Evaluating points is a very personal decision, not something you can read online. Here’s why: In my example above, flying business class made your points 3x more valuable than flying economy. But what do you value stretching your points at? Maybe, in terms of hard cash, the business class seats make more sense. The question is, “How much value to place on seeing a second or third location?” When you fly economy, you could see SFO, get back to JFK, and then take another trip to Seattle a few weeks later. If you flew business class, you are now out of miles and are stuck at home watching reruns of Friends on TV.
Pros for flying economy: You can see more destinations. You arrive just as quick flying in economy as you do in business.
Pros for flying business: You get more “value” for your miles & a more comfortable flight.
One of the largest problems I have with flying economy is that Danielle and I simply do not have enough vacation time to fly that much. Whether flying economy or business, keeping a huge bank of miles is never a wise decision. I am confident in my abilities to obtain more miles, and I am also confident that I will wake up one morning and my miles won’t be worth as much as they were the day before. When you factor in vacation time from work, that could swing the pendulum into the favor of business class.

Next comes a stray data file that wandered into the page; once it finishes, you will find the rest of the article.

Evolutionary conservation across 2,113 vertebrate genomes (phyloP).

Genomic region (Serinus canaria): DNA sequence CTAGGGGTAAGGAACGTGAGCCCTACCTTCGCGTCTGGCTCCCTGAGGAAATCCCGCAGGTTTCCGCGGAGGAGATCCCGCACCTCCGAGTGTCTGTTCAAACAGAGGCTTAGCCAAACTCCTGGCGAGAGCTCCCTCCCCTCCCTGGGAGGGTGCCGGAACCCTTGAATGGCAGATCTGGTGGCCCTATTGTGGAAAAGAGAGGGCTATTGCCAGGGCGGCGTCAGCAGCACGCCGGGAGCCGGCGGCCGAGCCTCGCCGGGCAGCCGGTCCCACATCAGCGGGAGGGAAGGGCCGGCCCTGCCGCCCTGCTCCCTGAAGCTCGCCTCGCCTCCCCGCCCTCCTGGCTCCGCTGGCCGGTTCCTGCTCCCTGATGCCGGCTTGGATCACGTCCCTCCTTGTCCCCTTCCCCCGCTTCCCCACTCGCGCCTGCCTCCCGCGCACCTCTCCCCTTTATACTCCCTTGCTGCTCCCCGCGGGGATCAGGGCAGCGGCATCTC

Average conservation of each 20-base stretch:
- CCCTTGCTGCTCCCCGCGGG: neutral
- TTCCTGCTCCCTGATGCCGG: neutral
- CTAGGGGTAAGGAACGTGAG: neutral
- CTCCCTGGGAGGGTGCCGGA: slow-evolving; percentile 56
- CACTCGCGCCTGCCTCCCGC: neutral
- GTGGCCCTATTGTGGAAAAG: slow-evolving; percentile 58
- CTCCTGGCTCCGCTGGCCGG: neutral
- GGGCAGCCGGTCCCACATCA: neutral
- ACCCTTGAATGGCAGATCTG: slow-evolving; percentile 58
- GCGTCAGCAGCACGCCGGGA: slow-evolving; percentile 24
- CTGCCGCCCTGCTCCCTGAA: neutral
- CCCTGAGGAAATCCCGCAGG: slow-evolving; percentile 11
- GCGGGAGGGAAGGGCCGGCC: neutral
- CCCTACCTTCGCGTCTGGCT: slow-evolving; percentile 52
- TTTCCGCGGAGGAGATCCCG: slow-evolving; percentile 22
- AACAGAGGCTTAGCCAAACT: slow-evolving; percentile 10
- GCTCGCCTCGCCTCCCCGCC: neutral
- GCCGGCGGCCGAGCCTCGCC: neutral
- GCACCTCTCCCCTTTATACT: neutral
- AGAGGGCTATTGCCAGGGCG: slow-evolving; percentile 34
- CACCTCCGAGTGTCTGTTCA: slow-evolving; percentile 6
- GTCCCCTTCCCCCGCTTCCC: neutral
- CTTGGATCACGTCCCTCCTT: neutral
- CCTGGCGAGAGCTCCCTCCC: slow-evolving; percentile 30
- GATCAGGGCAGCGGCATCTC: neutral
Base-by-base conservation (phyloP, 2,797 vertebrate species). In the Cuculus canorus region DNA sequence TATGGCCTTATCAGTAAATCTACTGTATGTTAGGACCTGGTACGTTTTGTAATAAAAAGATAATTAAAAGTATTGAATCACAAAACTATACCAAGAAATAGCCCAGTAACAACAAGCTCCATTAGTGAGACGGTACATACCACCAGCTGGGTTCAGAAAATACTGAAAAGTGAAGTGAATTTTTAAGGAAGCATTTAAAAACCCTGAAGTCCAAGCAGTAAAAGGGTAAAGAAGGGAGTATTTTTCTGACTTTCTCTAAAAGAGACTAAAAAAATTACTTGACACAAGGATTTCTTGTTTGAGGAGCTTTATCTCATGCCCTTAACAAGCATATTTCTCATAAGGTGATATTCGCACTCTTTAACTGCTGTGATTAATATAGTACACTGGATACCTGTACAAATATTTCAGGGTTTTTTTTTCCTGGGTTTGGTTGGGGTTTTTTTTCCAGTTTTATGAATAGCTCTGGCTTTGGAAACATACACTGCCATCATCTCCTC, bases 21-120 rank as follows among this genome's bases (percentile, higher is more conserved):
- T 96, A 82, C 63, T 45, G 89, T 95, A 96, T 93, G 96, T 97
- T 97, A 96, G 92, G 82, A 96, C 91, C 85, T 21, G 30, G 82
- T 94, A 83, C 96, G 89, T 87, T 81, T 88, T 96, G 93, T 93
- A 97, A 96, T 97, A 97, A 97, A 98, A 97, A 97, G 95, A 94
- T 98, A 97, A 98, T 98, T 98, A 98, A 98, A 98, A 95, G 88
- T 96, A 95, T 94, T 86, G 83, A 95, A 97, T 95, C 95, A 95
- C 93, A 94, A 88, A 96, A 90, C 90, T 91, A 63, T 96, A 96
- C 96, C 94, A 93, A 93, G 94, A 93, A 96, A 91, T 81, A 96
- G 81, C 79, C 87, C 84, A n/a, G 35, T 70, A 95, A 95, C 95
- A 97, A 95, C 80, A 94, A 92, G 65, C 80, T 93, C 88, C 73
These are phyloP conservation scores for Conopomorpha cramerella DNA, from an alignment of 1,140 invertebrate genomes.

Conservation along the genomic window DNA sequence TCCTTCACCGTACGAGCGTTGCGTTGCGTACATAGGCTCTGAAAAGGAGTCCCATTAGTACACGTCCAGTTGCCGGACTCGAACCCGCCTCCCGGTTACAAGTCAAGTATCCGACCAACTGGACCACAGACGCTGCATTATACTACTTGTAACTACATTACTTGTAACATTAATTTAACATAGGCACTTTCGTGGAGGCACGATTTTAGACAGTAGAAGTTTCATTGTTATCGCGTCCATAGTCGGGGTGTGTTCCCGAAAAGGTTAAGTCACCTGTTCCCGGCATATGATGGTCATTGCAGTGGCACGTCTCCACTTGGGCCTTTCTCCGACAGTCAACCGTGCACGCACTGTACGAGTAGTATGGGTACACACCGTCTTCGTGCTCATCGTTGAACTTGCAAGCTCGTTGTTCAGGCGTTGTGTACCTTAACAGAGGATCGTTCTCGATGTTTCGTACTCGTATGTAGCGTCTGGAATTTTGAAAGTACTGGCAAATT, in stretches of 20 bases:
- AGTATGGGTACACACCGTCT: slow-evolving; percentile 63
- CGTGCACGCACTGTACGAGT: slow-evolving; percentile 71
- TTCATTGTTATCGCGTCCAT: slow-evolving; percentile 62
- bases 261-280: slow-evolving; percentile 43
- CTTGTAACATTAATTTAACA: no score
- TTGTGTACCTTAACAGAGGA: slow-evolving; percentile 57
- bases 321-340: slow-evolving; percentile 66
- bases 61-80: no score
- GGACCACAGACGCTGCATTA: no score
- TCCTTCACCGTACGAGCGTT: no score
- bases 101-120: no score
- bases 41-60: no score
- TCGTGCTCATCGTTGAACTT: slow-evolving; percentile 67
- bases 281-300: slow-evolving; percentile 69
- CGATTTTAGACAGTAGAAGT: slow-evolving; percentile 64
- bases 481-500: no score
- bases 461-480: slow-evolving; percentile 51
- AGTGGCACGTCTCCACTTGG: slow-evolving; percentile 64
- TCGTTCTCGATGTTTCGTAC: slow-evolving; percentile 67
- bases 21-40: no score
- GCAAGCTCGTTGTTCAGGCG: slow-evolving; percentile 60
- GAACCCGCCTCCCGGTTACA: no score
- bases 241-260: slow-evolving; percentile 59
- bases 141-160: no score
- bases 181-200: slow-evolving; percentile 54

Although I haven’t really covered it, I wanted to touch on the “comfortability” of your flight (Is that even a word? Probably not). When you look at economy vs. business, the simplistic way to compare the two is to say that business costs approximately twice as much as economy (using points). So another question you need to ask is, “Is it worth paying twice as much for a 3 hour flight?” Probably not. But what about “Is it worth paying twice as much for a 16 hour flight that has a nice TV, great food, and a lay flat bed… even if I am sacrificing seeing another country later this year?” That question can make it much more difficult to answer.
Summary & Decision
There really is no simple answer to this question. If that’s what you were looking for, you’ll need to look else where. Danielle and I generally fly business on international flights and economy on domestic flights. Although, when flying economy domestically there are typically better options than 25,000 AA miles RT. Danielle and I like using our miles to have experiences that we otherwise could not afford. I could justify saving up $1,000 to fly to Japan in economy one day. I could not justify saving up $7,000 to take that same flight in business. Since I would never get to experience the business class experience otherwise, it helps justify spending the extra miles to fly business class.
Editor’s Note: This article specifically addresses the use of airline miles. If we consider flexible rewards, like Amex MR Points (50% with the Amex Business Platinum) or Chase UR Points (1.25 CPP with the Chase Sapphire Preferred or 1.5 CPP with the Chase Sapphire Reserve), the decision becomes even more complex. We will address this in a future article.
Editorial Disclaimer: Opinions expressed here are author's alone, not those of any bank, credit card issuer, airlines or hotel chain, and have not been reviewed, approved or otherwise endorsed by any of these entities.